In October 2017 the World Bank published its “Doing Business 2018” report, which measures the ease of doing business and investing in various global economies. Peru ranked 58th out of 190 countries in the index, placing it third in Latin America, behind Mexico (49th) and Chile (55th), and just ahead of Colombia (59th). While this represented a four-place fall from 54th in the 2017 edition of the report, the country remained in the same relative position in Latin America – in 2017 it placed behind Mexico (47th) and Columbia (53rd) but ahead of Chile (55th).
The World Bank found that – requiring five procedures and 7.5 days – Peru has the easiest property registration process in the region, and the country ranks highly in protecting minority investors, obtaining credit and enforcing contracts. Despite damage from the El Niño weather pattern in early 2017, Peru was the only economy in Latin America to record accelerating GDP growth – of 2.5% – that year.
However, in the report the country did not perform well in starting a business and paying taxes. Opening a business takes an average of 27 days and involves seven procedures, which contributed to the ranking of 114th in this category. Furthermore, the country placed 121st in paying taxes, as this process requires nine payments per year and an average of 260 hours to complete. Value-added tax, social security contributions and corporate income tax had the lengthiest procedures, at 111, 110 and 39 hours, respectively.
The Ministry of Economy and Finance issued a press release following the report in October 2017, announcing that Peru was still in the top one-third of economies most attractive for doing business. The ministry also reiterated the government’s growth strategy of prioritising business formalisation by reducing costs and barriers to entry in the field.
Authorities are working to facilitate this through financial incentives, including the reduction of financing costs as well as an increase in the supply of loanable funds for micro-, small and medium-sized enterprises (MSMEs); fewer permits and procedures required for investment; and tax benefits, such as lowering the cost of tax compliance, electronic invoicing, and registering previously undeclared transactions and income.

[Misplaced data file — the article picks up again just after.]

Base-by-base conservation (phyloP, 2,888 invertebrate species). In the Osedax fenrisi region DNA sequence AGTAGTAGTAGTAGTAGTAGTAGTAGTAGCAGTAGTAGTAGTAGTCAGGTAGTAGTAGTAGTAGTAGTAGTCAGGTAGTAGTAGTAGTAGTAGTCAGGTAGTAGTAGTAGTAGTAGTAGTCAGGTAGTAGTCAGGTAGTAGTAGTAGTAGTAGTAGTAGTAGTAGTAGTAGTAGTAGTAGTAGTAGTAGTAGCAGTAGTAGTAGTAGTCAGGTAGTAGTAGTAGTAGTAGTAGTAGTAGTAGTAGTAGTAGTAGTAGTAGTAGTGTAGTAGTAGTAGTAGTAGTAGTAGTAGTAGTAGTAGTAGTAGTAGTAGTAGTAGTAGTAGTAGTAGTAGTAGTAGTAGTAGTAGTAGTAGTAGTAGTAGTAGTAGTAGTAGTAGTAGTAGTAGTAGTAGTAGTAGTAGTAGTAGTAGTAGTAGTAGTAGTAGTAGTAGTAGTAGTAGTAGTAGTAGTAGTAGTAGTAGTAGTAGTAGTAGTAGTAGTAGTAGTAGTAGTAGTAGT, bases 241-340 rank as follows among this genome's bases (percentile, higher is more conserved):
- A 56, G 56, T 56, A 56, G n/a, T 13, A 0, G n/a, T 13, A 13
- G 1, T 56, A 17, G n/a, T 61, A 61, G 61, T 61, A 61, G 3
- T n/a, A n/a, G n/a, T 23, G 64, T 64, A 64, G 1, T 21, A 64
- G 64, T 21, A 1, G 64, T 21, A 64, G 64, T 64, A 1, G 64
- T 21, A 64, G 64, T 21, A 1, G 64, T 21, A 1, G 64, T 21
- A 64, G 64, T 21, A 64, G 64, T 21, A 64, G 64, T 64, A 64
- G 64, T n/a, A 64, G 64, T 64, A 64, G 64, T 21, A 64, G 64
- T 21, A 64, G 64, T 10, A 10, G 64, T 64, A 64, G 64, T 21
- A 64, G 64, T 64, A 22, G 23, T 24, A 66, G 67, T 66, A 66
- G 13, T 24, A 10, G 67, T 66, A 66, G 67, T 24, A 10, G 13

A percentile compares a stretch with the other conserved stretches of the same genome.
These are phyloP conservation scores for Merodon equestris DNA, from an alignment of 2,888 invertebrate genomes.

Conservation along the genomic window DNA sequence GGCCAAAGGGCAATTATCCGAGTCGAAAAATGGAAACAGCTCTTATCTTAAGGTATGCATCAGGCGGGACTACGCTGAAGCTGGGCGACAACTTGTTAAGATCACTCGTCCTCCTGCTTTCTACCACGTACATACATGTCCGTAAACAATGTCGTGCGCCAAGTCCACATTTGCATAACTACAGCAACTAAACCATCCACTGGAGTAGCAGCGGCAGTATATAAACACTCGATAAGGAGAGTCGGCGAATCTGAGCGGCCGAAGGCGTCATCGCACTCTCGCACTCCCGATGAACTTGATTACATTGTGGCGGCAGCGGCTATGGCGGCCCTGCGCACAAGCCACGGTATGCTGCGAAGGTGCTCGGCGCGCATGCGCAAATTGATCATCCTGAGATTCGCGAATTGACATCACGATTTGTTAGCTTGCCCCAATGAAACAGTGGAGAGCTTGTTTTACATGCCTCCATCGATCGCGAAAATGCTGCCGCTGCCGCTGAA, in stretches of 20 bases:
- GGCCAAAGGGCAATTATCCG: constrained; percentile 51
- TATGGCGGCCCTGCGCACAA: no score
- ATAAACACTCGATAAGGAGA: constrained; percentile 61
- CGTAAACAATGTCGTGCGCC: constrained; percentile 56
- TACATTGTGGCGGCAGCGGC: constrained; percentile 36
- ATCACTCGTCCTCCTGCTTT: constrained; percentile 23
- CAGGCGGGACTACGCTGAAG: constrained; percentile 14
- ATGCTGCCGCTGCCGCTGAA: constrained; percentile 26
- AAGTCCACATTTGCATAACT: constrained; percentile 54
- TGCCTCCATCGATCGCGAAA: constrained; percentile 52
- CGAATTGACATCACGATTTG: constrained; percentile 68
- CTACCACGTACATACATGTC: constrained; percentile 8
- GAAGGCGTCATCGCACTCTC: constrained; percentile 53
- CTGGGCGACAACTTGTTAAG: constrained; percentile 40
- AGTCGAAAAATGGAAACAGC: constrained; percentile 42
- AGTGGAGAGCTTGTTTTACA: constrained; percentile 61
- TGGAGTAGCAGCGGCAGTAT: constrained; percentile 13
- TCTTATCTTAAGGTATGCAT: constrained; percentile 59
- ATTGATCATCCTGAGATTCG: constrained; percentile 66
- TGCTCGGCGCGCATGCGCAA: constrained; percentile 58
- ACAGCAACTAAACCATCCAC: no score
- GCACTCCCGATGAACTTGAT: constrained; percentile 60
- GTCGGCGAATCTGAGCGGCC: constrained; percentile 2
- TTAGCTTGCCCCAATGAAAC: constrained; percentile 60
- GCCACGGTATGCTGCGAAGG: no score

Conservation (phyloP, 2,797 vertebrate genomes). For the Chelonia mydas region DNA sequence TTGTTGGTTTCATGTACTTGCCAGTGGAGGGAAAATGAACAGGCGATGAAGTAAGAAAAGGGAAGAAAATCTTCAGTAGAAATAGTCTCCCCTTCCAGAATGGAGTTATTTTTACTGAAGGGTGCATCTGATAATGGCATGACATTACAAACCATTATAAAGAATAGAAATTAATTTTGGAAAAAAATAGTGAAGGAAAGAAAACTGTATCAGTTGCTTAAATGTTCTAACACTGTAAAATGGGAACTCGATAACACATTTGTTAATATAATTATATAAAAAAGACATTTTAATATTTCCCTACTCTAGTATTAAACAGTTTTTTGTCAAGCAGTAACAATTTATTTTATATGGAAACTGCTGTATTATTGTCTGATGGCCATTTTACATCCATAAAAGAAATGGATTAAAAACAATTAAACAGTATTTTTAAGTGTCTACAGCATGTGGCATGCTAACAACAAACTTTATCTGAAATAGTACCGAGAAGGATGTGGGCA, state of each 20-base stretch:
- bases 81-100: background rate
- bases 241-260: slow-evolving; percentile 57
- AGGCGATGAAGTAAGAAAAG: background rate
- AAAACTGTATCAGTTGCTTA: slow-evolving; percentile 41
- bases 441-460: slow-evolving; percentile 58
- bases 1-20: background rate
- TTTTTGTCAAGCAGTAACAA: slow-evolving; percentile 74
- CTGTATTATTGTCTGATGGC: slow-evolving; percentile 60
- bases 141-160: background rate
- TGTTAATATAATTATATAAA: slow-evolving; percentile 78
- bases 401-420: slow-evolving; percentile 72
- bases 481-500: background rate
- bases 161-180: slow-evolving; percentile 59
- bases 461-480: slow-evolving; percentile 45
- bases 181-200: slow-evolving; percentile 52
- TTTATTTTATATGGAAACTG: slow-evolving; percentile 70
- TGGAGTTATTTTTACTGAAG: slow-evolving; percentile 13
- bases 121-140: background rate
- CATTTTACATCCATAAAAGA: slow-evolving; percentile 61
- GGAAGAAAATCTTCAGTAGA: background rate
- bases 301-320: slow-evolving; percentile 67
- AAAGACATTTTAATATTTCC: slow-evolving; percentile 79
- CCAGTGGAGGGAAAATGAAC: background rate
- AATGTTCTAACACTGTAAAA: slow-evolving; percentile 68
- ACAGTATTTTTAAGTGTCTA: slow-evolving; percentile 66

The Fund for the Productive Strengthening of MSMEs (Fondo para el Fortalecimiento Productivo de las Micro y Pequeña Empresas, ForPro), effective from April 2017 to end-2018, serves to support smaller ventures – defined as those with annual income of less than PEN6.9m ($2.1m). ForPro finances the acquisition or renewal of fixed assets and working capital. Funds are channelled through financial system institutions under the supervision of the Superintendency of Banking, Insurance and Pension Funds, as well as the Pension Fund Administrators’ Association.
Further steps could be taken to improve performance. In talks with OBG, César Peñaranda, executive director at the Institute of Economics and Business Development of the Lima Chamber of Commerce, outlined five reforms that could improve Peru’s international standing in terms of ease of doing business, as well as ramp up economic production.
“First, Peru must eliminate bureaucratic barriers at all levels of government,” he told OBG. “More regulation is accompanied by more corruption, making it more expensive to invest, and part of the informality that exists in Peru is due to the excess of obstacles and bureaucratic barriers.” Second, labour reform would increase the flexibility and competitiveness of domestic companies, as the current framework is very rigid. Third, human development – particularly in education and health – must be prioritised. Fourth, private and public investment should be promoted in innovation, science and technology. Lastly, the infrastructure gap is estimated to be worth $160bn. This, Peñaranda told OBG, exceeds the capacity of the public sector, which highlights the need for greater private sector collaboration via public-private partnerships and tax works.
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